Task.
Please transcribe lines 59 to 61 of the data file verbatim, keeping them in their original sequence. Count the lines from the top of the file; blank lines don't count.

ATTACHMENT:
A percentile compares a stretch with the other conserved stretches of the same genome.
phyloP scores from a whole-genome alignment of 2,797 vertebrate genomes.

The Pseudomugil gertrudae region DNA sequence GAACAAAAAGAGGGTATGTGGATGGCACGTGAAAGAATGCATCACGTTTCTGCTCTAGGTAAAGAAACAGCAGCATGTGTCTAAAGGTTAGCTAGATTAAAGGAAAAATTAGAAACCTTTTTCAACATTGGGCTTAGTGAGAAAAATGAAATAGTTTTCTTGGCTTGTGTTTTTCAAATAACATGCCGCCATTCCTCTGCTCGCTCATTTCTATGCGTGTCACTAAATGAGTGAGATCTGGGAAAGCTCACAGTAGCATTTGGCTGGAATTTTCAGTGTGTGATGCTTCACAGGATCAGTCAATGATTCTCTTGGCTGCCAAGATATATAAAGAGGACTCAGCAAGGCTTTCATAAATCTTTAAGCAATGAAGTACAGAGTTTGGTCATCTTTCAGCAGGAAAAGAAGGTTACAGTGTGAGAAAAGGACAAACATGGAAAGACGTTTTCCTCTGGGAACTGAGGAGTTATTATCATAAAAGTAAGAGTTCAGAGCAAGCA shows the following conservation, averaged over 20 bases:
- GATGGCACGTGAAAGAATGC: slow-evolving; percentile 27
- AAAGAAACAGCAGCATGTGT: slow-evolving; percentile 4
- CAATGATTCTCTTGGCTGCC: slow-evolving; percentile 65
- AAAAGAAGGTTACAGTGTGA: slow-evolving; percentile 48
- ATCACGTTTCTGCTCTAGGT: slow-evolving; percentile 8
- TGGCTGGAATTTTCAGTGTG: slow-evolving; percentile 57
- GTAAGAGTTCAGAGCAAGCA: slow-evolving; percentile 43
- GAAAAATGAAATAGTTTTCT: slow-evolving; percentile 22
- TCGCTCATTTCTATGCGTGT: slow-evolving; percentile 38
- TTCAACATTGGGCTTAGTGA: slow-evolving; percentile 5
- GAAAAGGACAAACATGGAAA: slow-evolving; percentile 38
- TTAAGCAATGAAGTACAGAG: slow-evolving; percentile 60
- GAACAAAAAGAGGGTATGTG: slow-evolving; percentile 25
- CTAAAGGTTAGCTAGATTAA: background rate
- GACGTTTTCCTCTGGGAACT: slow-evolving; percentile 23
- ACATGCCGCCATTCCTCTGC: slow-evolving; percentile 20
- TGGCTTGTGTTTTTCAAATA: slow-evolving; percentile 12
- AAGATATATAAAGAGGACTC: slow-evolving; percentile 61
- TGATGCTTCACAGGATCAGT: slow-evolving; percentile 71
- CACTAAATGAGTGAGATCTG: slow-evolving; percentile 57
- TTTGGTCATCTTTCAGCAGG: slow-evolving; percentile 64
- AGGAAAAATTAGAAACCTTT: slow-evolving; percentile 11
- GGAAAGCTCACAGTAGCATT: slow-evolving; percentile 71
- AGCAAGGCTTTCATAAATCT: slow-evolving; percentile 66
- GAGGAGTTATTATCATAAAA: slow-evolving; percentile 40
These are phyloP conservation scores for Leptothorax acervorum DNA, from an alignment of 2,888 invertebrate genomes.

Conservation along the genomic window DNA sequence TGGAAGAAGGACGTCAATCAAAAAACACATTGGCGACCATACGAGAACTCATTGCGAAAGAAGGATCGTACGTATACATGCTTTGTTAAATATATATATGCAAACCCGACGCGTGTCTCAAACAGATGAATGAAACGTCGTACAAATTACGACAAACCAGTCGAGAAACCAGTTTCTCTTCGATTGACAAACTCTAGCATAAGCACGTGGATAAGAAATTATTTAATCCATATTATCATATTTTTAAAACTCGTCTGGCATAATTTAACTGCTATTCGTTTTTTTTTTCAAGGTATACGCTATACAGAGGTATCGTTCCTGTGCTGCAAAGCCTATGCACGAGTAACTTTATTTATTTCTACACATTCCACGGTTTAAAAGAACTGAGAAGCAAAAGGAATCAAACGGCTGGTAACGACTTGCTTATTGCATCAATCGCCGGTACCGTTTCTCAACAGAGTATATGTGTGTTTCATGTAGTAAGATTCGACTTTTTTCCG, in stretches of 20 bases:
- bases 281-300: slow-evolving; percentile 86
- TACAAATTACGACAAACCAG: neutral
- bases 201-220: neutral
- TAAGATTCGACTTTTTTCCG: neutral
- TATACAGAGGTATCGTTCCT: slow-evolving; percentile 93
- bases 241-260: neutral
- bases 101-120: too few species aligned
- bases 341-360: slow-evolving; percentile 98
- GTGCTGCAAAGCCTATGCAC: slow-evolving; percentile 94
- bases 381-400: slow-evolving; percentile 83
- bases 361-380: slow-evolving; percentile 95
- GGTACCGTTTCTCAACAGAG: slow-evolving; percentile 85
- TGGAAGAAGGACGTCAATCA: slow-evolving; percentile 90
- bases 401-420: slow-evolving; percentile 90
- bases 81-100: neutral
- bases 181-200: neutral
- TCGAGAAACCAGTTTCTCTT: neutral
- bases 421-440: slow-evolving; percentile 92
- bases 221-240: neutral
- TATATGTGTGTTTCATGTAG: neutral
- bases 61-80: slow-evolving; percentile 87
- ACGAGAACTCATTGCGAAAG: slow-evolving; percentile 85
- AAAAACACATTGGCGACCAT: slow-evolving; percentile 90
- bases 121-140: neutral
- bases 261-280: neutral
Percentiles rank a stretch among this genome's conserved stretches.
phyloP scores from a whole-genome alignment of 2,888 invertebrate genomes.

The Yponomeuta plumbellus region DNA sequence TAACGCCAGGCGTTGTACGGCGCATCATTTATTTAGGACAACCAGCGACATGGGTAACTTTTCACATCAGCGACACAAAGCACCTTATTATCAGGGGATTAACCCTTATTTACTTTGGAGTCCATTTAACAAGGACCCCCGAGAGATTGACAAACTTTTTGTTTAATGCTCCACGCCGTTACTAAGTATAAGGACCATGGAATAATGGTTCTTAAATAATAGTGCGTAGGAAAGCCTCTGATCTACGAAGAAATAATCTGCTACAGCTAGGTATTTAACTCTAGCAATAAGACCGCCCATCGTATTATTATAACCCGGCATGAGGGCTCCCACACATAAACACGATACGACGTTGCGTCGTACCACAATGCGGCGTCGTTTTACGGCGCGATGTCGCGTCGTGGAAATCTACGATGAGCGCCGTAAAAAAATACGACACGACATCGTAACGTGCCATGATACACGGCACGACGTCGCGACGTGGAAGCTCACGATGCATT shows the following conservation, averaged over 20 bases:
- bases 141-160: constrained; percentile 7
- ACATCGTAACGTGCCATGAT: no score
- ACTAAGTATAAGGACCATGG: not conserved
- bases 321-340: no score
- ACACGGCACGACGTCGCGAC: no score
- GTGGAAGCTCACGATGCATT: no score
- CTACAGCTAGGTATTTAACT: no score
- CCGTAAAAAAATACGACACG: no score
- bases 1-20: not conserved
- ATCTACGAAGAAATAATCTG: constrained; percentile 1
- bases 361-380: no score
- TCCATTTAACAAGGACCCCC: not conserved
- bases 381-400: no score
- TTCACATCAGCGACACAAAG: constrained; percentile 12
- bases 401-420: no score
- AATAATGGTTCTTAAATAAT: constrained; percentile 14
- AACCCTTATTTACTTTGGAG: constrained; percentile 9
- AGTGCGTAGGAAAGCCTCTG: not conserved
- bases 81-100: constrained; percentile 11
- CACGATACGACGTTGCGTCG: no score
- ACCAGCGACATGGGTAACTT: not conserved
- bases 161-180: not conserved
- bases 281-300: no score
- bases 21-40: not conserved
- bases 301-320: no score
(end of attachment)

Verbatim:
- bases 141-160: constrained; percentile 7
- ACATCGTAACGTGCCATGAT: no score
- ACTAAGTATAAGGACCATGG: not conserved